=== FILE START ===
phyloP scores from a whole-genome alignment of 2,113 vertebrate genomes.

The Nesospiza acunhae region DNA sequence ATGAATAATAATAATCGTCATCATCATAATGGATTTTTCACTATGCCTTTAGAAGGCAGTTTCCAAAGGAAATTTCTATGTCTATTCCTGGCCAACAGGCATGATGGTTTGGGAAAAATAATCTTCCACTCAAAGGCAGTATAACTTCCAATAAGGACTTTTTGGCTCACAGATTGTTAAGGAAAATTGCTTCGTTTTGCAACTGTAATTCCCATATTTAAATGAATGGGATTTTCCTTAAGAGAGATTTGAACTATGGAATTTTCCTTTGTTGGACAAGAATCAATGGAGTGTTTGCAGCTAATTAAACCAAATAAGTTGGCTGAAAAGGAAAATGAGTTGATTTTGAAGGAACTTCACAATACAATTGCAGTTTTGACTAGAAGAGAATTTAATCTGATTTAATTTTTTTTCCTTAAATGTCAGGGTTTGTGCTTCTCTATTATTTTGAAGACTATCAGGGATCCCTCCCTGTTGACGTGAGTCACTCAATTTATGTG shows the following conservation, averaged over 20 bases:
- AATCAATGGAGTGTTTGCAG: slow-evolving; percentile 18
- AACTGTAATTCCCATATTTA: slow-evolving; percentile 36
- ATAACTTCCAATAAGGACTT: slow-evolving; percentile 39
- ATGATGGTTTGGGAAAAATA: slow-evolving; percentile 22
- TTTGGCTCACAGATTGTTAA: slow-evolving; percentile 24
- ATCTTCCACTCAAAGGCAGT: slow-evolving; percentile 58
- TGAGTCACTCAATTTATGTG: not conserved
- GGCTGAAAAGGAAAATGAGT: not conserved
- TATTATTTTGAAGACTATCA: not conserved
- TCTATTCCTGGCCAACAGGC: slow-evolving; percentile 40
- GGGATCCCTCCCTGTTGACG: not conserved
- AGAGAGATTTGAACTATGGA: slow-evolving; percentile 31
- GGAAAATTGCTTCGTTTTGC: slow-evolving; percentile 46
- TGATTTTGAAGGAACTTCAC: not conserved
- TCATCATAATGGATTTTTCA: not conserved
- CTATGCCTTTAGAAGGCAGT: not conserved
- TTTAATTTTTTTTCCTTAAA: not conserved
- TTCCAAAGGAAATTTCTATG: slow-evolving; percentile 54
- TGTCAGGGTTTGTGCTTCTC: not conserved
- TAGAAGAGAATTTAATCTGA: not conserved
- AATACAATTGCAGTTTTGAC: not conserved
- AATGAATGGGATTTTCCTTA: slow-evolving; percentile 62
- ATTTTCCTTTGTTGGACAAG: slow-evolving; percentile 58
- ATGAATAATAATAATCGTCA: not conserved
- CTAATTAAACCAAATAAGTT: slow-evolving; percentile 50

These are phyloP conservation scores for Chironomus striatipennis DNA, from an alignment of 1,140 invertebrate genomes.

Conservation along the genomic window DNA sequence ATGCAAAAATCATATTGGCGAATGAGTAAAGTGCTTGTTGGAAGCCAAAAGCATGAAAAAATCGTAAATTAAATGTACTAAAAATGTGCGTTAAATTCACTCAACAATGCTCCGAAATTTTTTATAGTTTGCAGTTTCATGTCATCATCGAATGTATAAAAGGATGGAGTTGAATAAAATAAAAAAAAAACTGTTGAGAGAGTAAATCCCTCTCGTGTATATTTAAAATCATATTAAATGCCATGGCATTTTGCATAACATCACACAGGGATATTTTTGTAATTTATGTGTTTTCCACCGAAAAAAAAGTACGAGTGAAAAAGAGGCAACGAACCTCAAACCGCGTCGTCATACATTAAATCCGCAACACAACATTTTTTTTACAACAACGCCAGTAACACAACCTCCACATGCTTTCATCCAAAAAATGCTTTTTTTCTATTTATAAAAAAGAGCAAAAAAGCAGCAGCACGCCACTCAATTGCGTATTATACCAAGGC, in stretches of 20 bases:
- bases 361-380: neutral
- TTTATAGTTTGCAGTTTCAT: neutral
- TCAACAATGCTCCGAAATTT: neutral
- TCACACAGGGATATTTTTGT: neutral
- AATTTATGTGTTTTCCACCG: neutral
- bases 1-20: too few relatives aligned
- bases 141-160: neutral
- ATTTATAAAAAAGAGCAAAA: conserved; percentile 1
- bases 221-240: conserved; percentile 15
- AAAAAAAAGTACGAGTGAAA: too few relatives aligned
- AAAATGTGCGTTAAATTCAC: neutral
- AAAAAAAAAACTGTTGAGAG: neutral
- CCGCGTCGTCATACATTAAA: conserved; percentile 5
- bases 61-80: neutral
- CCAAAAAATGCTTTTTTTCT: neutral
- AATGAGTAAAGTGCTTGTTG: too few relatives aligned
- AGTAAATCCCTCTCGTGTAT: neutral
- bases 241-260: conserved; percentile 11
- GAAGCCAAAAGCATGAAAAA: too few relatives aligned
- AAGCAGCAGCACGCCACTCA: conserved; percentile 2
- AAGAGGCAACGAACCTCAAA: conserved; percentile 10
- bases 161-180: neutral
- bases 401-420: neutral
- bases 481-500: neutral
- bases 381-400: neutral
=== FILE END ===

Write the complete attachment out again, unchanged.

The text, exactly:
phyloP scores from a whole-genome alignment of 2,113 vertebrate genomes.

The Nesospiza acunhae region DNA sequence ATGAATAATAATAATCGTCATCATCATAATGGATTTTTCACTATGCCTTTAGAAGGCAGTTTCCAAAGGAAATTTCTATGTCTATTCCTGGCCAACAGGCATGATGGTTTGGGAAAAATAATCTTCCACTCAAAGGCAGTATAACTTCCAATAAGGACTTTTTGGCTCACAGATTGTTAAGGAAAATTGCTTCGTTTTGCAACTGTAATTCCCATATTTAAATGAATGGGATTTTCCTTAAGAGAGATTTGAACTATGGAATTTTCCTTTGTTGGACAAGAATCAATGGAGTGTTTGCAGCTAATTAAACCAAATAAGTTGGCTGAAAAGGAAAATGAGTTGATTTTGAAGGAACTTCACAATACAATTGCAGTTTTGACTAGAAGAGAATTTAATCTGATTTAATTTTTTTTCCTTAAATGTCAGGGTTTGTGCTTCTCTATTATTTTGAAGACTATCAGGGATCCCTCCCTGTTGACGTGAGTCACTCAATTTATGTG shows the following conservation, averaged over 20 bases:
- AATCAATGGAGTGTTTGCAG: slow-evolving; percentile 18
- AACTGTAATTCCCATATTTA: slow-evolving; percentile 36
- ATAACTTCCAATAAGGACTT: slow-evolving; percentile 39
- ATGATGGTTTGGGAAAAATA: slow-evolving; percentile 22
- TTTGGCTCACAGATTGTTAA: slow-evolving; percentile 24
- ATCTTCCACTCAAAGGCAGT: slow-evolving; percentile 58
- TGAGTCACTCAATTTATGTG: not conserved
- GGCTGAAAAGGAAAATGAGT: not conserved
- TATTATTTTGAAGACTATCA: not conserved
- TCTATTCCTGGCCAACAGGC: slow-evolving; percentile 40
- GGGATCCCTCCCTGTTGACG: not conserved
- AGAGAGATTTGAACTATGGA: slow-evolving; percentile 31
- GGAAAATTGCTTCGTTTTGC: slow-evolving; percentile 46
- TGATTTTGAAGGAACTTCAC: not conserved
- TCATCATAATGGATTTTTCA: not conserved
- CTATGCCTTTAGAAGGCAGT: not conserved
- TTTAATTTTTTTTCCTTAAA: not conserved
- TTCCAAAGGAAATTTCTATG: slow-evolving; percentile 54
- TGTCAGGGTTTGTGCTTCTC: not conserved
- TAGAAGAGAATTTAATCTGA: not conserved
- AATACAATTGCAGTTTTGAC: not conserved
- AATGAATGGGATTTTCCTTA: slow-evolving; percentile 62
- ATTTTCCTTTGTTGGACAAG: slow-evolving; percentile 58
- ATGAATAATAATAATCGTCA: not conserved
- CTAATTAAACCAAATAAGTT: slow-evolving; percentile 50

These are phyloP conservation scores for Chironomus striatipennis DNA, from an alignment of 1,140 invertebrate genomes.

Conservation along the genomic window DNA sequence ATGCAAAAATCATATTGGCGAATGAGTAAAGTGCTTGTTGGAAGCCAAAAGCATGAAAAAATCGTAAATTAAATGTACTAAAAATGTGCGTTAAATTCACTCAACAATGCTCCGAAATTTTTTATAGTTTGCAGTTTCATGTCATCATCGAATGTATAAAAGGATGGAGTTGAATAAAATAAAAAAAAAACTGTTGAGAGAGTAAATCCCTCTCGTGTATATTTAAAATCATATTAAATGCCATGGCATTTTGCATAACATCACACAGGGATATTTTTGTAATTTATGTGTTTTCCACCGAAAAAAAAGTACGAGTGAAAAAGAGGCAACGAACCTCAAACCGCGTCGTCATACATTAAATCCGCAACACAACATTTTTTTTACAACAACGCCAGTAACACAACCTCCACATGCTTTCATCCAAAAAATGCTTTTTTTCTATTTATAAAAAAGAGCAAAAAAGCAGCAGCACGCCACTCAATTGCGTATTATACCAAGGC, in stretches of 20 bases:
- bases 361-380: neutral
- TTTATAGTTTGCAGTTTCAT: neutral
- TCAACAATGCTCCGAAATTT: neutral
- TCACACAGGGATATTTTTGT: neutral
- AATTTATGTGTTTTCCACCG: neutral
- bases 1-20: too few relatives aligned
- bases 141-160: neutral
- ATTTATAAAAAAGAGCAAAA: conserved; percentile 1
- bases 221-240: conserved; percentile 15
- AAAAAAAAGTACGAGTGAAA: too few relatives aligned
- AAAATGTGCGTTAAATTCAC: neutral
- AAAAAAAAAACTGTTGAGAG: neutral
- CCGCGTCGTCATACATTAAA: conserved; percentile 5
- bases 61-80: neutral
- CCAAAAAATGCTTTTTTTCT: neutral
- AATGAGTAAAGTGCTTGTTG: too few relatives aligned
- AGTAAATCCCTCTCGTGTAT: neutral
- bases 241-260: conserved; percentile 11
- GAAGCCAAAAGCATGAAAAA: too few relatives aligned
- AAGCAGCAGCACGCCACTCA: conserved; percentile 2
- AAGAGGCAACGAACCTCAAA: conserved; percentile 10
- bases 161-180: neutral
- bases 401-420: neutral
- bases 481-500: neutral
- bases 381-400: neutral